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  • You know a network should be reachable from where you’re at, but it doesn’t show up in your list of available networks to which you can connect. Try these possibilities:
    This is a good time to check whether you disabled Wi-Fi without realizing it. Some Windows laptops and other devices have hardware Wi-Fi switches or buttons that you can press by accident.
    Cycle your Wi-Fi adapter. On many devices, you can choose a software setting to disable the Wi-Fi radio temporarily. Airplane Mode is the simplest way in operating systems that offer it, though using it disrupts cellular and Bluetooth connections on your device as well.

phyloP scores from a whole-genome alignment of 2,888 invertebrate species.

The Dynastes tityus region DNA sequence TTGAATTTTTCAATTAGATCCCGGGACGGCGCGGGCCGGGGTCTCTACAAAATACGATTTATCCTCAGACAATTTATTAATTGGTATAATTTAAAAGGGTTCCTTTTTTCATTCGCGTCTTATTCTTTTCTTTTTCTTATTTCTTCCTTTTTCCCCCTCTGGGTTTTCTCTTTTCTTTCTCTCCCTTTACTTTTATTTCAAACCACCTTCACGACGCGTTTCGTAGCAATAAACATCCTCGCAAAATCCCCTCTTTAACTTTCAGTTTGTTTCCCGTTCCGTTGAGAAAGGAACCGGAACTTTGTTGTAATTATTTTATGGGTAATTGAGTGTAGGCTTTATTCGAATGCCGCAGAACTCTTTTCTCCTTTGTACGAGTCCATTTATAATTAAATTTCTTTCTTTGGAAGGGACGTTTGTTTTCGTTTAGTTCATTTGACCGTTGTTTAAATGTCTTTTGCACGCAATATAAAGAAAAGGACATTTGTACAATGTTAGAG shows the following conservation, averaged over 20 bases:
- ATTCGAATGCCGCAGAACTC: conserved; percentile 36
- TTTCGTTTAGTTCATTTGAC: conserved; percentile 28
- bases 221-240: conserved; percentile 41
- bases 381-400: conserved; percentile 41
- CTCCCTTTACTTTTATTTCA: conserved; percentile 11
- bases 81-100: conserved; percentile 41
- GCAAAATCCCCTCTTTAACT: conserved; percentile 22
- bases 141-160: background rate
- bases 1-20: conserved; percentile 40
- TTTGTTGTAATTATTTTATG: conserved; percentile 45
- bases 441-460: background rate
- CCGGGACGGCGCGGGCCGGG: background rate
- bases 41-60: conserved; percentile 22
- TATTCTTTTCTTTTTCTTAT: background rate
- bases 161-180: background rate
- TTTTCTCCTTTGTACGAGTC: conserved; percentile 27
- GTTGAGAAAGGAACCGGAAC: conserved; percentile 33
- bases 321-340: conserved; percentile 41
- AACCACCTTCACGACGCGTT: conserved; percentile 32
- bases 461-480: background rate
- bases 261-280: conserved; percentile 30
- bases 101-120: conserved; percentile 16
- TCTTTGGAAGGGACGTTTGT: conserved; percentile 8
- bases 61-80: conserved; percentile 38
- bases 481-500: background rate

Check your band. While many user devices can connect using either frequency band, you can still find modern hardware that can only connect via 2.4GHz. If you happen to be in a place where the only available signal that reaches is a 5GHz network, all your dual-band hardware will connect just fine, but single-band 2.4GHz gear won’t. Because of the different characteristics of the band, it’s possible to be in a room in a house, office, or public space where a 2.4GHz signal doesn’t reach, but the same base station’s 5GHz signal is crisp and clear. The Apple Watch in all its versions supports only 2.4GHz Wi-Fi. Older and inexpensive smartphones and tables may lack 5GHz radios, too, and many smart home products have only 2.4GHz support.



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Written by reed patterson
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